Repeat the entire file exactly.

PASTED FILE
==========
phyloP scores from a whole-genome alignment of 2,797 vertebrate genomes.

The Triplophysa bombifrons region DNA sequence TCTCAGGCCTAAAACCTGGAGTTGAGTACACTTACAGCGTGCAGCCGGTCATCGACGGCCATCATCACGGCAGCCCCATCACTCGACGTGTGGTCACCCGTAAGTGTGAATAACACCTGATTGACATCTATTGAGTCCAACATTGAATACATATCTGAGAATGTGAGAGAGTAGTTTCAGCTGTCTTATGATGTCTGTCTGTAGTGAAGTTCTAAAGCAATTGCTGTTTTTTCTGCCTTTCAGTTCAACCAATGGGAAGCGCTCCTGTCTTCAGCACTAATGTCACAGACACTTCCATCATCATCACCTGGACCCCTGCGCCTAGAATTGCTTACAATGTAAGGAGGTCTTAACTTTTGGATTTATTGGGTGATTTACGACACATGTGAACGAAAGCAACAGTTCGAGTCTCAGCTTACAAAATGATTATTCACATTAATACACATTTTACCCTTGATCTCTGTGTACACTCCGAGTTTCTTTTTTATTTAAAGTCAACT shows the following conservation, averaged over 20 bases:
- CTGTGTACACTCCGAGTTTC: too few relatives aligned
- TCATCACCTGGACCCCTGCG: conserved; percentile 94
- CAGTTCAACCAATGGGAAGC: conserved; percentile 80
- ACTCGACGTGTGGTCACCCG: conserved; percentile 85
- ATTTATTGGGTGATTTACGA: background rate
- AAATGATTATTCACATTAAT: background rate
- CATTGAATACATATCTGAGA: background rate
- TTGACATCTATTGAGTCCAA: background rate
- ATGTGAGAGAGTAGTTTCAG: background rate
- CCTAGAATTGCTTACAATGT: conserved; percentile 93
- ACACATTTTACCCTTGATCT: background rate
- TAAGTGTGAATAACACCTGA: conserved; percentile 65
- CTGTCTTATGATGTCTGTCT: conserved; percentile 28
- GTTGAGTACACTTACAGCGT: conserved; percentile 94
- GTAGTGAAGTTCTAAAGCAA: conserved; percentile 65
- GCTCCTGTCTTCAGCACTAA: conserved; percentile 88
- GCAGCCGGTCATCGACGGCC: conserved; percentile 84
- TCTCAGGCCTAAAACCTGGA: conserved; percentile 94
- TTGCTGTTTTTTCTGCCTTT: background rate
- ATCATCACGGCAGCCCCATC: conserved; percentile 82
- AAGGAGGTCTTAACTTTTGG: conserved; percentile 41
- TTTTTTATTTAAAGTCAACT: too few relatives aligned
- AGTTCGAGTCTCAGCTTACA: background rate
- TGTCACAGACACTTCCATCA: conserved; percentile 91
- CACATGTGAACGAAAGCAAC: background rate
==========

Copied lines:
phyloP scores from a whole-genome alignment of 2,797 vertebrate genomes.

The Triplophysa bombifrons region DNA sequence TCTCAGGCCTAAAACCTGGAGTTGAGTACACTTACAGCGTGCAGCCGGTCATCGACGGCCATCATCACGGCAGCCCCATCACTCGACGTGTGGTCACCCGTAAGTGTGAATAACACCTGATTGACATCTATTGAGTCCAACATTGAATACATATCTGAGAATGTGAGAGAGTAGTTTCAGCTGTCTTATGATGTCTGTCTGTAGTGAAGTTCTAAAGCAATTGCTGTTTTTTCTGCCTTTCAGTTCAACCAATGGGAAGCGCTCCTGTCTTCAGCACTAATGTCACAGACACTTCCATCATCATCACCTGGACCCCTGCGCCTAGAATTGCTTACAATGTAAGGAGGTCTTAACTTTTGGATTTATTGGGTGATTTACGACACATGTGAACGAAAGCAACAGTTCGAGTCTCAGCTTACAAAATGATTATTCACATTAATACACATTTTACCCTTGATCTCTGTGTACACTCCGAGTTTCTTTTTTATTTAAAGTCAACT shows the following conservation, averaged over 20 bases:
- CTGTGTACACTCCGAGTTTC: too few relatives aligned
- TCATCACCTGGACCCCTGCG: conserved; percentile 94
- CAGTTCAACCAATGGGAAGC: conserved; percentile 80
- ACTCGACGTGTGGTCACCCG: conserved; percentile 85
- ATTTATTGGGTGATTTACGA: background rate
- AAATGATTATTCACATTAAT: background rate
- CATTGAATACATATCTGAGA: background rate
- TTGACATCTATTGAGTCCAA: background rate
- ATGTGAGAGAGTAGTTTCAG: background rate
- CCTAGAATTGCTTACAATGT: conserved; percentile 93
- ACACATTTTACCCTTGATCT: background rate
- TAAGTGTGAATAACACCTGA: conserved; percentile 65
- CTGTCTTATGATGTCTGTCT: conserved; percentile 28
- GTTGAGTACACTTACAGCGT: conserved; percentile 94
- GTAGTGAAGTTCTAAAGCAA: conserved; percentile 65
- GCTCCTGTCTTCAGCACTAA: conserved; percentile 88
- GCAGCCGGTCATCGACGGCC: conserved; percentile 84
- TCTCAGGCCTAAAACCTGGA: conserved; percentile 94
- TTGCTGTTTTTTCTGCCTTT: background rate
- ATCATCACGGCAGCCCCATC: conserved; percentile 82
- AAGGAGGTCTTAACTTTTGG: conserved; percentile 41
- TTTTTTATTTAAAGTCAACT: too few relatives aligned
- AGTTCGAGTCTCAGCTTACA: background rate
- TGTCACAGACACTTCCATCA: conserved; percentile 91
- CACATGTGAACGAAAGCAAC: background rate